Epistemic Status: Squared
The following took place at an unconference about AGI in February 2017, under Chatham House rules, so I won’t be using any identifiers for the people involved.
Something that mattered was happening.
I had just arrived in San Francisco from New York. I was having a conversation. It wasn’t a bad conversation, but it wasn’t important.
To my right on the floor was a circle of four people. They were having an important conversation. A real conversation. A sacred conversation.
This was impossible to miss. People I deeply respected spoke truth. Their truth. Important truth, about the most important question – whether and when AGI would be developed, and what we could do about that to change that date, or to ensure a good outcome. Primarily about the timeline. And that truth was quite an update from my answer, and from my model of what their answers would be.
I knew we were, by default, quite doomed. But not doomed so quickly!
They were unmistakably freaking out. Not in a superficial way. In a deep, calm, we are all doomed and we don’t know what to do about it kind of way. This freaked me out too.
They talked in a different way. Deliberate, careful. Words chosen carefully.
I did not know the generation mechanism. I did know that to disturb the goings on would be profane. So I sat on a nearby couch and listed for about an hour. I said nothing.
At that time, decision was made to move to another room. I followed, and during the walk was invited to join. Two participants left, two stayed, and I joined.
The space remained sacred. I knew it had different rules, and did my best to follow them. When I was incorrect, they explained. Use ‘I’ statements. Things about your own beliefs, your models, your feelings. Things you know to be true. Pay attention to your body, and how it is feeling, where things come from, what they are like. Report it. At one point one participant said they were freaking out. I observed I was freaking out. Someone else said they were not freaking out. I said I thought they were. The first reassured me they thought there was some possibility we’d survive. Based on their prior statements, that was an update. It helped a little.
I left exhausted by the discussion, the late hour and the three hour time zone shift, and slept on it. Was this people just now waking up, perhaps not even fully? Or were people reacting too much to Alpha Go? Was this a west coast zeitgeist run amok? An information cascade?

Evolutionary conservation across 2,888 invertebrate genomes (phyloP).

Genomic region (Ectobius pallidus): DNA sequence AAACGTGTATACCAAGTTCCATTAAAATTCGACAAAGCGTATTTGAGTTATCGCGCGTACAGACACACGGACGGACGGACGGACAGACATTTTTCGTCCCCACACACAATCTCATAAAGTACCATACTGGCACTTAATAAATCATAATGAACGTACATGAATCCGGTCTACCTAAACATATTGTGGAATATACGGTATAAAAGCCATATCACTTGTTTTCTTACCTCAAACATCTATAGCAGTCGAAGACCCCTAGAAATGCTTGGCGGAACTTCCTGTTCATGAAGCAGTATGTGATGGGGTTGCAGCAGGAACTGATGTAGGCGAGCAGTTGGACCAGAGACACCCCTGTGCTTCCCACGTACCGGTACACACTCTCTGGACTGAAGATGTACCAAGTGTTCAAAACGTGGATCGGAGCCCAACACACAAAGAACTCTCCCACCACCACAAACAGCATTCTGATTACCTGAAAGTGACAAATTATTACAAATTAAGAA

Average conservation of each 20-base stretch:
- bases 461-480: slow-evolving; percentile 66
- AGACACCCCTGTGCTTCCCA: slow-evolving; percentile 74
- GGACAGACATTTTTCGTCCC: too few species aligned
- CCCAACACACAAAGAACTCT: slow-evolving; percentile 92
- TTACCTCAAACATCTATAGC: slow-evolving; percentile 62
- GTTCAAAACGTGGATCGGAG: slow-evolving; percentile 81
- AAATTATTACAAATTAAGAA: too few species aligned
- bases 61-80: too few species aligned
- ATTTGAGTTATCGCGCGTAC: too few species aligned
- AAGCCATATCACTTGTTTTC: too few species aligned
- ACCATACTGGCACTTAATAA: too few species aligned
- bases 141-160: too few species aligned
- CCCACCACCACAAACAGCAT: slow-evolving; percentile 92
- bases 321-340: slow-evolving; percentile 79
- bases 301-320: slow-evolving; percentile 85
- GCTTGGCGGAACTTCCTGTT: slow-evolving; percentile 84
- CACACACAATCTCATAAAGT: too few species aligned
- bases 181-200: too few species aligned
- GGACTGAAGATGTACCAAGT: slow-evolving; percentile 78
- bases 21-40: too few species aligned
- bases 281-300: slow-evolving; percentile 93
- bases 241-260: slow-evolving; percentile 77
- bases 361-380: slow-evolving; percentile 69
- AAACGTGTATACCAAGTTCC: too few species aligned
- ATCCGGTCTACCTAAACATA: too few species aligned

Was this because people who understood that there was Impending Ancient Doom and we really should be freaking out about it used to freaking out vastly more than everyone else? So when Elon Musk freaked out and put a billion dollars into OpenAI without thinking it through, and other prominent people freaked out, they instinctively kept their relative freak out level a constant amount higher than the public’s freakout level, resulting in an overshoot?
Was this actually because people were freaking out about Donald Trump giving them a sense we were doomed and finding a way to express that?
Most importantly, what about the models and logic? Did they make sense? The rest of the unconference contained many conversations on the same topic, and many other topics. There was an amazing AI timeline double crux, teaching me both how to double crux and much about timelines and AI development. But nothing else felt like that first circle.
As several days went by, and all the data points came together, I got a better understanding of both how much people had updated, and why people had updated. I stopped freaking out. Yes, the events of the previous year had been freakout worthy, and shorter timelines should result from them. And yes, people’s prior timelines had been a combination of too long and based on heuristics not much correlated to actual future events. But this was an over-reaction, largely an information cascade, for a confluence of reasons.
I left super invigorated by the unconference, and started writing again.
Meta-note: This should not convince anyone of anything regarding AI safety, AI timelines or related topics, but I do urge all to treat these questions with the importance they deserve. The links in this post by Raymond Arnold are a good place to start if you wish to learn more.